To assess the quantitative variables, we use the mean, variance, and standard deviation. Relative frequency measures were used to assess the qualitative variables. The significance level was 5%. Statistical tests such as Chi-squared and Fisher’s exact test comparing variables were used. Statistical Package for the Social Sciences (SPSS) software was used to perform qualitative data processing.

Informed consent was not requested from the participants because it is a retrospective study, not affecting in any way the medical or surgical treatment carried out. The confidentiality and anonymization of the participants’ personal data were preserved, being handled only by the researchers.

RESULTS

During the study period—1st February 2018 to 2020—the MPT was activated 45 times.

Of the patient population for whom it was activated, 37 (82.2%) were males, and eight (17.8%) were females. The mean age was 35 years (minimum 14 and maximum 73).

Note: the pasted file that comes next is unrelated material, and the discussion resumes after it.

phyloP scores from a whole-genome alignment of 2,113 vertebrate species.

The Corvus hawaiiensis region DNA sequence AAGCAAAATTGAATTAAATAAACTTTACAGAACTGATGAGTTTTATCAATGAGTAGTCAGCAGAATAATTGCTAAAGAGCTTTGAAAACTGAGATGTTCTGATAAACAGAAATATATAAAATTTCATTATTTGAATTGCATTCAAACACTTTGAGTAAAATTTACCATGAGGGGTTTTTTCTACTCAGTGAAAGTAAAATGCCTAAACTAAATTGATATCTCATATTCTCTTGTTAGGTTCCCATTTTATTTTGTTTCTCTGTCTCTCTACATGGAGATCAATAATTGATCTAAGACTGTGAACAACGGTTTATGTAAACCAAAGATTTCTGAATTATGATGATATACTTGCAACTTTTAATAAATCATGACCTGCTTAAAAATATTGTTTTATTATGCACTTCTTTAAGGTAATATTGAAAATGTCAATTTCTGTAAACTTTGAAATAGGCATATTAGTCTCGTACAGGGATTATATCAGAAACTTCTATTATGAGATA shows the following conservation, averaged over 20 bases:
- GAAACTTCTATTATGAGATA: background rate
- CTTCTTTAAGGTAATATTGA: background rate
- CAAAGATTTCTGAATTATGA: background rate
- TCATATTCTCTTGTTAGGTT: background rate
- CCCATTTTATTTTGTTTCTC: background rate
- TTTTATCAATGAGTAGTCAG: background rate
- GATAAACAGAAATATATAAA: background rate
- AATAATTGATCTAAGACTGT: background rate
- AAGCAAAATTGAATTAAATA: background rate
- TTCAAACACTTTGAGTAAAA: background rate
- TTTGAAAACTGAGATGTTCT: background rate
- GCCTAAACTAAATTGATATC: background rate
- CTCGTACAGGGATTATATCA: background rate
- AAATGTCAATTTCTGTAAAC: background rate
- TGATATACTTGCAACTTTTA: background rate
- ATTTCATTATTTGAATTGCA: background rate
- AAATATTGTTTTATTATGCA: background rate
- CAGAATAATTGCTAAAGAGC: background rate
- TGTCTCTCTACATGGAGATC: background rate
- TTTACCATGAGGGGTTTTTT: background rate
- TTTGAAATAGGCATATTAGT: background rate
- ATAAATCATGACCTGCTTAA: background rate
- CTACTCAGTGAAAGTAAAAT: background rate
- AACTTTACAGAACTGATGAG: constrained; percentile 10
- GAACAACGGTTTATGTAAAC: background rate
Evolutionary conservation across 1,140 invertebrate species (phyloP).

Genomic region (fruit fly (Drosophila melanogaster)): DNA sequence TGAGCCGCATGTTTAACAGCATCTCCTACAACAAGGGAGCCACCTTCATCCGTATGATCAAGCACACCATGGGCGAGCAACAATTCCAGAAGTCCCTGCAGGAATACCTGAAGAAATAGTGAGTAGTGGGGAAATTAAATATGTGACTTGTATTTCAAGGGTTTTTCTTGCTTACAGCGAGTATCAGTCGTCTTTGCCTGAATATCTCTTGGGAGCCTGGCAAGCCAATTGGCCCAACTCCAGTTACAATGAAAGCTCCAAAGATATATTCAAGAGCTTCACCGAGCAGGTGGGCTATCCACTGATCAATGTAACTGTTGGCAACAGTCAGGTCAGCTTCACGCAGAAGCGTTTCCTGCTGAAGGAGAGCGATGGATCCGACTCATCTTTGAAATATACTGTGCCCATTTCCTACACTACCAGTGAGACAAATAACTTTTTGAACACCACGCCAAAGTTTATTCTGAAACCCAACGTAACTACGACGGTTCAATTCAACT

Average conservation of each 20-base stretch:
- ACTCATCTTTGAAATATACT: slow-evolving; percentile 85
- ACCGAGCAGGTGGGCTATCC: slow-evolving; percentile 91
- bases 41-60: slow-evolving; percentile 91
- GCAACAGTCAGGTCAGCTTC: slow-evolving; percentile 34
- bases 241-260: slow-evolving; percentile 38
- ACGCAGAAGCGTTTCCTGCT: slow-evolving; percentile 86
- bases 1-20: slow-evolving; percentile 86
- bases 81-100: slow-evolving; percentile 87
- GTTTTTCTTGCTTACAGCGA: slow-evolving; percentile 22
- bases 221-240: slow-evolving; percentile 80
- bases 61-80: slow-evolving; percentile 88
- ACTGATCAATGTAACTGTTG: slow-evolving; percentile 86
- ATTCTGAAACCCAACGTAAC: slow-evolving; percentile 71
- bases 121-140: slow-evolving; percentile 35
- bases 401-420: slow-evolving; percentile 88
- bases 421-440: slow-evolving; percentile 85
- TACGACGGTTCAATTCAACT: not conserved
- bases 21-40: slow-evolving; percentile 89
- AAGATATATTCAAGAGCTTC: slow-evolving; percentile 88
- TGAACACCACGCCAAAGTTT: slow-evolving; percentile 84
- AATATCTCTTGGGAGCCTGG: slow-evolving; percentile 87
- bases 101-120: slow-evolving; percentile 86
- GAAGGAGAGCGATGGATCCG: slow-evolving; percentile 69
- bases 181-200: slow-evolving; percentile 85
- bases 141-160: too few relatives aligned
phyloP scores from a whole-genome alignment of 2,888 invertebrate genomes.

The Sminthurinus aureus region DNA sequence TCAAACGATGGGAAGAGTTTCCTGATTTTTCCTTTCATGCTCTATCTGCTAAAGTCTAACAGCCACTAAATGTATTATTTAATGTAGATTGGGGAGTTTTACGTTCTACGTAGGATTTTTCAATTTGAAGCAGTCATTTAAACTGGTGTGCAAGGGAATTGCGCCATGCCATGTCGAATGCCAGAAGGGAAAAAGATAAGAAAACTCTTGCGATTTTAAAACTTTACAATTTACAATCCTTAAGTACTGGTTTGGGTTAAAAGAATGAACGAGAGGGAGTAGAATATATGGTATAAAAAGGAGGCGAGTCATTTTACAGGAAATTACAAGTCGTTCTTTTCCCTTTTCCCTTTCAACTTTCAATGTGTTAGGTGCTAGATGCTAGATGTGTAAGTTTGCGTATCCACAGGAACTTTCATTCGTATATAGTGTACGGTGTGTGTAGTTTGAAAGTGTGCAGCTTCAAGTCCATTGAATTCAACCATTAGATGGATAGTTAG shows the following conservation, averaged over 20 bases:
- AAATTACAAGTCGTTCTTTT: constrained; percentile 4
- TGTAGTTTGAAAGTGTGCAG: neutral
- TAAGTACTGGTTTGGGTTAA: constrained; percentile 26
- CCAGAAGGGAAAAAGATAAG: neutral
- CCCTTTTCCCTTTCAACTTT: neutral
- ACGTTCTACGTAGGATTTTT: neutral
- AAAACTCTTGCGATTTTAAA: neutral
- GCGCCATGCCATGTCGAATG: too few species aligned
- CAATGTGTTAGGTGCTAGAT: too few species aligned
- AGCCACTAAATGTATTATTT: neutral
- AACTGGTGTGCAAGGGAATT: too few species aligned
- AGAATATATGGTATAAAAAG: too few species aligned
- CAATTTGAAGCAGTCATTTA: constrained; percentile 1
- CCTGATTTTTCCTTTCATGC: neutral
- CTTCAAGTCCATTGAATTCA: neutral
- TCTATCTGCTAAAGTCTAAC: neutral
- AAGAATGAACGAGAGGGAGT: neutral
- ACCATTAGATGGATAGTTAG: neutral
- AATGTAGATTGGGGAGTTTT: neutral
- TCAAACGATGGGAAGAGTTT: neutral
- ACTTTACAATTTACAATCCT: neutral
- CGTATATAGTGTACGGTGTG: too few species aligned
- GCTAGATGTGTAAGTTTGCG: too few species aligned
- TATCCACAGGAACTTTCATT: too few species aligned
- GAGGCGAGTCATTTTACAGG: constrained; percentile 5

The most frequent cause of MPT activation was trauma: 38 out of 45 (84.4%).

The diagnosis on admission was severe polytrauma in 37.8%. Of the severe polytraumatized patients, penetrating trauma corresponded to 55.5%, of which 60% were secondary to a gunshot wound [firearm-associated hemorrhagic phenomena (FAHP)].

Regarding the ABC score for MPT activation, 77.8% had a calculated score ≥2 points, corresponding to 80% correct activation.

The activation was considered correct, that is, MT had a clear indication in 68.9% of cases. However, if we only included patients who suffered some type of trauma, the percentage of correct activation rose to 81.6% of cases.